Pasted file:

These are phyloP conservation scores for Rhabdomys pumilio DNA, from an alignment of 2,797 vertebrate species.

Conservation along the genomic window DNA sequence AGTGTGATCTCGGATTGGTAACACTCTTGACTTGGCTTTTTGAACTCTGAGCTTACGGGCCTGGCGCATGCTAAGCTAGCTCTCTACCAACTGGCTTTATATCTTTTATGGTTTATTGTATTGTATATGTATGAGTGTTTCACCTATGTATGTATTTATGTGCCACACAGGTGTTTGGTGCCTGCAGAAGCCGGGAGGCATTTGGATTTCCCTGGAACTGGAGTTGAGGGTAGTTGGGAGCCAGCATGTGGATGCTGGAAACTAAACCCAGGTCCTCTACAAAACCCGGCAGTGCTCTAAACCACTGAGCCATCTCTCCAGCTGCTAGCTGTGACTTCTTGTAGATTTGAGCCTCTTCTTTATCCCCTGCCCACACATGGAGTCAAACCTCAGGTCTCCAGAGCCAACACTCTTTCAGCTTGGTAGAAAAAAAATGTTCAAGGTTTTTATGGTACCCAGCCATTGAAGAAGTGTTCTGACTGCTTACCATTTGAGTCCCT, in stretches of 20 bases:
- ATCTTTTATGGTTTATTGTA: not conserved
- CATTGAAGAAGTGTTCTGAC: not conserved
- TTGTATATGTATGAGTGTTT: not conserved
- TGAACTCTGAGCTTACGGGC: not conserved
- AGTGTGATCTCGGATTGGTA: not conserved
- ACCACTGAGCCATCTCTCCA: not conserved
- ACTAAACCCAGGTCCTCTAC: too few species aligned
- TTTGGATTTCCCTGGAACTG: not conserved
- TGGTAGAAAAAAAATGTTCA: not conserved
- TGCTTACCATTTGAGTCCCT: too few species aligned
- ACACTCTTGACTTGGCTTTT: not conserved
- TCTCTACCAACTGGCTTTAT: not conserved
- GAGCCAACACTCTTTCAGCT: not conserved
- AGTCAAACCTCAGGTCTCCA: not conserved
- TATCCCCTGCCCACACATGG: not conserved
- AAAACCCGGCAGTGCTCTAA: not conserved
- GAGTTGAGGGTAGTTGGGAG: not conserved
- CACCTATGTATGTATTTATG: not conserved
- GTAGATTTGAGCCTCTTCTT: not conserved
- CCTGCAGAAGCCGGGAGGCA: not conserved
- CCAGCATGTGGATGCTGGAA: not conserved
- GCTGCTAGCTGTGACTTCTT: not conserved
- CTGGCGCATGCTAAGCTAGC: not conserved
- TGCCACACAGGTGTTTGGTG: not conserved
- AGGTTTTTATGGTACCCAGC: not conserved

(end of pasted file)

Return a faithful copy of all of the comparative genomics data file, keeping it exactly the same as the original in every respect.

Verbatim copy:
These are phyloP conservation scores for Rhabdomys pumilio DNA, from an alignment of 2,797 vertebrate species.

Conservation along the genomic window DNA sequence AGTGTGATCTCGGATTGGTAACACTCTTGACTTGGCTTTTTGAACTCTGAGCTTACGGGCCTGGCGCATGCTAAGCTAGCTCTCTACCAACTGGCTTTATATCTTTTATGGTTTATTGTATTGTATATGTATGAGTGTTTCACCTATGTATGTATTTATGTGCCACACAGGTGTTTGGTGCCTGCAGAAGCCGGGAGGCATTTGGATTTCCCTGGAACTGGAGTTGAGGGTAGTTGGGAGCCAGCATGTGGATGCTGGAAACTAAACCCAGGTCCTCTACAAAACCCGGCAGTGCTCTAAACCACTGAGCCATCTCTCCAGCTGCTAGCTGTGACTTCTTGTAGATTTGAGCCTCTTCTTTATCCCCTGCCCACACATGGAGTCAAACCTCAGGTCTCCAGAGCCAACACTCTTTCAGCTTGGTAGAAAAAAAATGTTCAAGGTTTTTATGGTACCCAGCCATTGAAGAAGTGTTCTGACTGCTTACCATTTGAGTCCCT, in stretches of 20 bases:
- ATCTTTTATGGTTTATTGTA: not conserved
- CATTGAAGAAGTGTTCTGAC: not conserved
- TTGTATATGTATGAGTGTTT: not conserved
- TGAACTCTGAGCTTACGGGC: not conserved
- AGTGTGATCTCGGATTGGTA: not conserved
- ACCACTGAGCCATCTCTCCA: not conserved
- ACTAAACCCAGGTCCTCTAC: too few species aligned
- TTTGGATTTCCCTGGAACTG: not conserved
- TGGTAGAAAAAAAATGTTCA: not conserved
- TGCTTACCATTTGAGTCCCT: too few species aligned
- ACACTCTTGACTTGGCTTTT: not conserved
- TCTCTACCAACTGGCTTTAT: not conserved
- GAGCCAACACTCTTTCAGCT: not conserved
- AGTCAAACCTCAGGTCTCCA: not conserved
- TATCCCCTGCCCACACATGG: not conserved
- AAAACCCGGCAGTGCTCTAA: not conserved
- GAGTTGAGGGTAGTTGGGAG: not conserved
- CACCTATGTATGTATTTATG: not conserved
- GTAGATTTGAGCCTCTTCTT: not conserved
- CCTGCAGAAGCCGGGAGGCA: not conserved
- CCAGCATGTGGATGCTGGAA: not conserved
- GCTGCTAGCTGTGACTTCTT: not conserved
- CTGGCGCATGCTAAGCTAGC: not conserved
- TGCCACACAGGTGTTTGGTG: not conserved
- AGGTTTTTATGGTACCCAGC: not conserved